Suppose you were a donor to Black Lives Matter and believed your donation was going to help fund efforts to end police brutality and righteously end racism. What would you think if your donation went to buy a very expensive, very spacious house?

If you’re giving money to end something that isn’t a big problem, not to mention something that no legitimate charity would ask anyone to fund, perhaps you deserve what you get: A bunch of scammers running the biggest racial con in U.S. history.

The BLM leader in Boston has been indicted on fraud charges. It was discovered that $60 million in BLM Global Network Foundation funds were not under the control of anyone and may be missing. BLM founder Patrisse Cullors “retired” from the organization but not before cashing out by purchasing a house and signing lucrative media deals to the tune of millions of dollars.

Related: You Will Never Guess Who’s in Charge of the $60 Million in Black Lives Matter Assets

Now, it’s been discovered that Cullors and her crew used BLM donations to buy a $6 million home they refer to as “The Campus” and are trying to hide the fact that it was bought with funds given to BLM Global.

Fox News:

“Our angle — needs to be to deflate ownership of the property,” an internal BLM memo said, according to the report, after the New York Magazine reporter asked them about the house. That suggestion was one of several responses floated, with others including, “Can we kill the story?”

The same memo reportedly included bullet points about Campus, such as how it is used by the “cultural arm” of BLM, and could be used as an “influencer house” where artists can create content, and as a “safehouse.” The memo also reportedly acknowledged “[h]oles” in what it called the “security story,” as the house would be used for publicly available YouTube videos.

Like any good grifters, they changed their story in the blink of an eye once they were caught.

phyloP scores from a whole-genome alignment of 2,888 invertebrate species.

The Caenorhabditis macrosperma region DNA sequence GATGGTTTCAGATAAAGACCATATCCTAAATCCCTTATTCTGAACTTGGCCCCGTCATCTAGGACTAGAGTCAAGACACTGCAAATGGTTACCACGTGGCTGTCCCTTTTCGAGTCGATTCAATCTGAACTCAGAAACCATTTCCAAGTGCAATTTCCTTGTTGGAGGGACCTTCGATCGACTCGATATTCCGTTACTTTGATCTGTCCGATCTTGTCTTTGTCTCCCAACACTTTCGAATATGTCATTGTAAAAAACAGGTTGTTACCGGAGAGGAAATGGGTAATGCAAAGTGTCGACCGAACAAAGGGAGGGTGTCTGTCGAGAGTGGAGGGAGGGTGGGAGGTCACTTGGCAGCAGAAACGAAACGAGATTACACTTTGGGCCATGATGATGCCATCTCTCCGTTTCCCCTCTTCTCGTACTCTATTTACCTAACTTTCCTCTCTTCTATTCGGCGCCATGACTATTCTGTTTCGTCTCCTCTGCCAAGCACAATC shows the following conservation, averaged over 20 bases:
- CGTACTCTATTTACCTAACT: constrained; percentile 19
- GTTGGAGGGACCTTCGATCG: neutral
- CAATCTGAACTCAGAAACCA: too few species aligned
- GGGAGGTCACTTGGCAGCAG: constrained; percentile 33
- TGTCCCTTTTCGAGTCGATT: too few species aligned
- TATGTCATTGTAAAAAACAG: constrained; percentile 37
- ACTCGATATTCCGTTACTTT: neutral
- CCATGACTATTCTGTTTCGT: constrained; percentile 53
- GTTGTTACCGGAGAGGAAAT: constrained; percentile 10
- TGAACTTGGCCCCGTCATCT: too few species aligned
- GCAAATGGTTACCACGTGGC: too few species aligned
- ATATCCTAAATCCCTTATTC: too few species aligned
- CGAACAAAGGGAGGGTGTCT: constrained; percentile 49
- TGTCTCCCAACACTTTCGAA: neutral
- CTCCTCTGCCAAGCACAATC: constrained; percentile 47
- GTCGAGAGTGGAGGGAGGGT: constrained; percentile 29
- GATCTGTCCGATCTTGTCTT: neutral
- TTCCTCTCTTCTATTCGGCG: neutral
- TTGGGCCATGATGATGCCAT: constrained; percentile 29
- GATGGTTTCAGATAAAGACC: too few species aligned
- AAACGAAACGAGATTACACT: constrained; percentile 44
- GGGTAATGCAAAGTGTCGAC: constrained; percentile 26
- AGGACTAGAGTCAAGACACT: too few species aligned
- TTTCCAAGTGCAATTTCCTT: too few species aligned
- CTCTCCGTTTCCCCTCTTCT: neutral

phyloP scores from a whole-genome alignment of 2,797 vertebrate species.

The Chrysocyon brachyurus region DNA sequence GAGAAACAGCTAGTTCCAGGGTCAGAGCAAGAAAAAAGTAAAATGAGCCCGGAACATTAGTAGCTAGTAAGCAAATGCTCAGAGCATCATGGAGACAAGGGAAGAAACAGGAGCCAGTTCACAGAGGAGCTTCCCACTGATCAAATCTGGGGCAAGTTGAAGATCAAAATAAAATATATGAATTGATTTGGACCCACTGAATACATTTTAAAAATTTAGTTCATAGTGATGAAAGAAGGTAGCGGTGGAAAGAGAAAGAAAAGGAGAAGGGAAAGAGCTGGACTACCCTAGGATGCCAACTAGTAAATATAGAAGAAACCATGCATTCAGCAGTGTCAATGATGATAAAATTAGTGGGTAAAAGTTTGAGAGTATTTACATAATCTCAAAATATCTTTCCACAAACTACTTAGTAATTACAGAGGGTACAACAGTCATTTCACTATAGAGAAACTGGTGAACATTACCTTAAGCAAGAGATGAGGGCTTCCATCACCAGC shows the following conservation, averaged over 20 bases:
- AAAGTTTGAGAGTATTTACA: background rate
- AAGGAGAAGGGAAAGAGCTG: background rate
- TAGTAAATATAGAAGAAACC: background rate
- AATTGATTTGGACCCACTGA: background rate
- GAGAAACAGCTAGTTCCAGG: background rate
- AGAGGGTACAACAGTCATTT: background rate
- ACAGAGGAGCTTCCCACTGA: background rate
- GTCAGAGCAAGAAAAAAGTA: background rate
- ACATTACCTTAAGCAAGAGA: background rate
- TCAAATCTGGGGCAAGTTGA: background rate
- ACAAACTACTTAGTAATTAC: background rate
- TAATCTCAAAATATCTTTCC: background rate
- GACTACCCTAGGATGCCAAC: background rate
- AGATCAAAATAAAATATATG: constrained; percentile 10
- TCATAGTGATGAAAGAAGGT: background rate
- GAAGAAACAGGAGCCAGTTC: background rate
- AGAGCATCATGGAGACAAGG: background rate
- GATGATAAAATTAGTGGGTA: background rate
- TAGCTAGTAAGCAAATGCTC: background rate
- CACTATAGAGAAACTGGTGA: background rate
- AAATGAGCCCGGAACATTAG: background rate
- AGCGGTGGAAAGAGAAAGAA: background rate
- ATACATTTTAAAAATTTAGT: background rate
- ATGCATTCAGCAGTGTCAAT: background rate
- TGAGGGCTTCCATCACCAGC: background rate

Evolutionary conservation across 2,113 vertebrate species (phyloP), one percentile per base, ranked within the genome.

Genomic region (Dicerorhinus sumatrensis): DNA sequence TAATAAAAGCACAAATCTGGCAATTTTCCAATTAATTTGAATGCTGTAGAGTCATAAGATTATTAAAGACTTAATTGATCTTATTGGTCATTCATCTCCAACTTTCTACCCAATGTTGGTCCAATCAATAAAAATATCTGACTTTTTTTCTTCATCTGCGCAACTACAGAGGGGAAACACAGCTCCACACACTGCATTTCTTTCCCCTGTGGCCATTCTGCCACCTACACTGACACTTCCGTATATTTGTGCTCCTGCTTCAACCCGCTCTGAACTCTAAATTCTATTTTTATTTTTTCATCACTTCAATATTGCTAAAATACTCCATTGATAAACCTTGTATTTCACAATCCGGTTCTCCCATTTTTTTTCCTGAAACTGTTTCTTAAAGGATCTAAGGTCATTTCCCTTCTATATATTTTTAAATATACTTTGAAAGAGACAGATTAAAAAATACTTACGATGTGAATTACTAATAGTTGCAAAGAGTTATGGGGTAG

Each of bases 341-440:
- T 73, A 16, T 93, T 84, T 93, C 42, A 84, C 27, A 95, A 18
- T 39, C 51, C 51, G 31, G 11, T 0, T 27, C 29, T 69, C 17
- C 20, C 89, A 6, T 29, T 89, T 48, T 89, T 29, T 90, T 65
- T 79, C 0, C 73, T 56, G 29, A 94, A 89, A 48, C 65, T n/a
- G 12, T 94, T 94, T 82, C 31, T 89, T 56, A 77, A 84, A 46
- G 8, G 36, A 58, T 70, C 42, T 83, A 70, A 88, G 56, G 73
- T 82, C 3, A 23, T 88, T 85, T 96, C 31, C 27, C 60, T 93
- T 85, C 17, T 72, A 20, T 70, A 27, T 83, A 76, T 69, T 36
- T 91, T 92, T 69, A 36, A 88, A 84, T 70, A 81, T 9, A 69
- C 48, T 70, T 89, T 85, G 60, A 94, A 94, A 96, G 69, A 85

Two days after the reporter reached out to BLMGNF, board member Shalomyah Bowers emailed a statement claiming that BLMGNF purchased the property “with the intention for it to serve as housing and studio space for recipients of the Black Joy Creators Fellowship,” a program that was reportedly announced the next day as providing “recording resources and dedicated space for Black creatives to launch content online and in real life focused on abolition, healing justice, urban agriculture and food justice, pop culture, activism, and politics.”

Not surprisingly, the only thing “creative” produced in the house has been a video of Cullors baking a peach cobbler for her personal YouTube channel and another video of Cullors and other BLM founders talking about the one-year anniversary of George Floyd’s death.

The paper trail in discovering the facts about this house lacks transparency — and the truth.

BLMGNF had just received $66.5 million before the purchase of the house, raised after the death of George Floyd. Two weeks after the group got the money, Dyane Pascall bought the property. Pascall, the report says, manages finances for an LLC run by Patrisse Cullors, who at the time was BLMGNF’s executive director.

Pascall then reportedly transferred ownership of the house to another LLC set up by law firm Perkins Coie. It was after the property officially changed hands that Black Lives Matter started using it.

Two months after the purchase, BLMGNF was granted tax-exempt status by the IRS, but while that means they must now reveal donor and expenditure information, they reportedly failed to submit the necessary forms in 2020 or 2021.

Tax forms are for the little people.

That all of these “activists” are walking around free and not in jail is ridiculous. Probably close to $100 million has been scammed from hopeful blacks and guilt-ridden whites with precious little to show for it.

Would any Democratic attorney general or state’s attorney dare try to bring these scammers to justice?

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